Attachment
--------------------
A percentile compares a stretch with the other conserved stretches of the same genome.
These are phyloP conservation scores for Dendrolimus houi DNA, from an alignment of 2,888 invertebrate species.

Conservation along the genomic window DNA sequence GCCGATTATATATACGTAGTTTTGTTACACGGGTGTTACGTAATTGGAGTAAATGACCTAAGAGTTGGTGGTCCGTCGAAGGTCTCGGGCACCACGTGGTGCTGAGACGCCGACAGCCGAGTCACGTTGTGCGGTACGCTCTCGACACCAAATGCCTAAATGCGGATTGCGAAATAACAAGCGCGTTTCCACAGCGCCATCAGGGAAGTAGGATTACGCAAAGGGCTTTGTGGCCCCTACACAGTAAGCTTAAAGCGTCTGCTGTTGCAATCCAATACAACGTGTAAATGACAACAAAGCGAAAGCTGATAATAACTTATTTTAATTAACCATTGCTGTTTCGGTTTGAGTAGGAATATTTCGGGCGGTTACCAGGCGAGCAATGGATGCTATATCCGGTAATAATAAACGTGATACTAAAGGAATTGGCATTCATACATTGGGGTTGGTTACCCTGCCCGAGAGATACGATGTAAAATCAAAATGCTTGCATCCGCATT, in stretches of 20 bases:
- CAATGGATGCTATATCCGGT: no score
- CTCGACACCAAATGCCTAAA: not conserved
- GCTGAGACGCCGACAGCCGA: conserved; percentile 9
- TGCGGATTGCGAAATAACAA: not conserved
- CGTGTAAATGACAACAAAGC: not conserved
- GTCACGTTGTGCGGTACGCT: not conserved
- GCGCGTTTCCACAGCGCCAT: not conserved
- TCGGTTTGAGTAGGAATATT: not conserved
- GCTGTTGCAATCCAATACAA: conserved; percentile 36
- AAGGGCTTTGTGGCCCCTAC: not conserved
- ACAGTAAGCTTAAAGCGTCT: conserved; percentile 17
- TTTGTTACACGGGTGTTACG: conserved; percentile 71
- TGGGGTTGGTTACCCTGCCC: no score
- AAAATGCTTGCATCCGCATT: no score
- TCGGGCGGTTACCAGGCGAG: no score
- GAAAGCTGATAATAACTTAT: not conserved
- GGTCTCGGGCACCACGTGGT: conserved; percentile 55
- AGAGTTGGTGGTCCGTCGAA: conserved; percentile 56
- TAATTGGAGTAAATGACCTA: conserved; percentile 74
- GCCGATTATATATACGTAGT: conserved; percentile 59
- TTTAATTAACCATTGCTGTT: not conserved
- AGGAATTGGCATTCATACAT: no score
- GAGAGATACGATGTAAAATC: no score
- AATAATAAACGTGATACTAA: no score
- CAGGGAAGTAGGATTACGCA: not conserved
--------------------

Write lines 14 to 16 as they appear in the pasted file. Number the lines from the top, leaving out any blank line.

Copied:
- ACAGTAAGCTTAAAGCGTCT: conserved; percentile 17
- TTTGTTACACGGGTGTTACG: conserved; percentile 71
- TGGGGTTGGTTACCCTGCCC: no score